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Adil Omar – the rapping sensation of Pakistan

Adil Omar – the rapping sensation of Pakistan

An artist and song-writer, Adil Omar is one of the few musicians in Pakistan pursuing the hip-hop genre of music in the country. His rise to fame can be attributed to his constant struggle to be himself and to draw inspiration from his inner core, he says. He talks to Blue Chip about his upcoming album The Mushroom Cloud Effect and reveals the list of renowned names the album features.

Not coming from a musical family background, how did you develop an interest in this career?

Adil Omar: “I cannot put my finger on the exact moment I decided to pursue the career of a fulltime rapper. As a child I remember being fascinated by the music itself and the culture that it. I don’t remember a single incident that shaped my future, but I wanted to be a rapper since I was 7 or 8 years old.”

How is the production of your debut album The Mushroom Cloud Effect progressing? Who does the album feature?

AO: ”The Mushroom Cloud Effect is about 70% recorded and 98% written. The mixing process will start as soon all the tracks have finished recording. The album features Xzibit, Everlast, Kool G Rap, B-Real of Cypress Hill, Sick Jacken of Psycho Realm, and my next single titled “50 Feet Tall” featuring Hard Target. Meesha Shafi has also been added to the roster of guests. As far as production goes, I’m working with Rubee Jawbotik of the Florida based Southern Rock band the Gladezmen, DJ Solo and G Rocka both of Soul Assassins, Talal Qureshi, DJ Lethal from Limp Bizkit and House of Pain, underground heavyweight and rapper/producer Apathy, Traumah, mainstream producer Fredwreck, Chaz Patz, and Finnish producer KFied.”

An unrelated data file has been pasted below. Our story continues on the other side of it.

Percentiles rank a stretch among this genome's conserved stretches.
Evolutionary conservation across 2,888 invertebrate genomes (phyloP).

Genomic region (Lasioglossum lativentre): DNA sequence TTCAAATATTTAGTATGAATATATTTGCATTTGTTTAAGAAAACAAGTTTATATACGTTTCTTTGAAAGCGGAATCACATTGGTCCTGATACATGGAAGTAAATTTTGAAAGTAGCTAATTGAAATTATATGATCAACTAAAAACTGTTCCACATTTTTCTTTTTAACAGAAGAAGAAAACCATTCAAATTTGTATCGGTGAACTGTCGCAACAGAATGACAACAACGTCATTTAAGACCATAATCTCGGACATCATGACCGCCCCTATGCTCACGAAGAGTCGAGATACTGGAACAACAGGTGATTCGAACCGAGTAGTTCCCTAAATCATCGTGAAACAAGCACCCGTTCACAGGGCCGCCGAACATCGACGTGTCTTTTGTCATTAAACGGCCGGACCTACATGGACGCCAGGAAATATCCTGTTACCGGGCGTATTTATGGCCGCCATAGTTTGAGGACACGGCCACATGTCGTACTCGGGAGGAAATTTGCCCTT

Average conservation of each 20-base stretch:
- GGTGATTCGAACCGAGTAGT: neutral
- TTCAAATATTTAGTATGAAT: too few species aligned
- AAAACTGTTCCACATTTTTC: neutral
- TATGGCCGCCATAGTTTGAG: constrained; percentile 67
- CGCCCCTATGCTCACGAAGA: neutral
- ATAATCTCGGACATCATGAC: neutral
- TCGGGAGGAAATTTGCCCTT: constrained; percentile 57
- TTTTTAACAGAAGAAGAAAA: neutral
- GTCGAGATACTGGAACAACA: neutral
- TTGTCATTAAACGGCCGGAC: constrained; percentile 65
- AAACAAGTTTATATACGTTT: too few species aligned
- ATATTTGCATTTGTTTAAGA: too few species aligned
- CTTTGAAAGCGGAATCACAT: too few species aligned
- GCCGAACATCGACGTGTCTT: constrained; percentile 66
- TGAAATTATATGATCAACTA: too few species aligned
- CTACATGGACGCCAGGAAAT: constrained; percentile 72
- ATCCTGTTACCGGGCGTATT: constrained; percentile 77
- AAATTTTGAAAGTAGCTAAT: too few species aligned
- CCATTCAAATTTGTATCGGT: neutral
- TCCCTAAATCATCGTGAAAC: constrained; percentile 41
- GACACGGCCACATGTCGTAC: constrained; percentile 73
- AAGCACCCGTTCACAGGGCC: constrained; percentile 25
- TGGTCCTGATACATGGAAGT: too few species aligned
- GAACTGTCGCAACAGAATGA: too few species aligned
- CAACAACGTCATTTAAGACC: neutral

How did your collaboration with comedian Penn Jillette come about?

AO: “I got in touch with Penn through a mutual friend, Greydon Square, because I was a fan of his work and found it interesting. I approached him as a fan on a non-work note and he admired my work and thought I was brave for doing what I do in Pakistan. We were literally just friends until one day I suggested we do a song together. He loved the idea, and we did a song with DJ Solo and Penn had it included in his friend’s compilation album which also featured members from Pearl Jam, Sound Garden and Sonic Youth.”

What can budding young musicians from Pakistan learn from your rise to fame?

AO: ”My honest advice to them would be to just be you and invest in yourself. Don’t bet on anybody else helping you out but yourself. In order to survive you need to take risks and believe that your investment in your skills will pan out to your advantage. When pursuing a career in music you need to transform yourself into a business rather than a human being and market yourself like you would market a business. Otherwise you won’t survive. If you take your talent and your music seriously then you need to invest in a studio or a good recording leading to the release of an album or else you will be lost in the industry. Being a young musician in Pakistan is like being a tear drop in an ocean – small and insignificant. Nobody would care about your music unless you bring something different to the table. When it comes to music you need to tap into your inner core and draw inspiration from your true self.”

Who is your musical inspiration and what inspires your lyrics?

AO: ”My biggest musical influences would probably be Trent Reznor of Nine Inch Nails, and Everlast. My lyrics are inspired by my life. My everyday experiences, the people I meet and what I observe around me form the greatest inspiration for my lyrics.”

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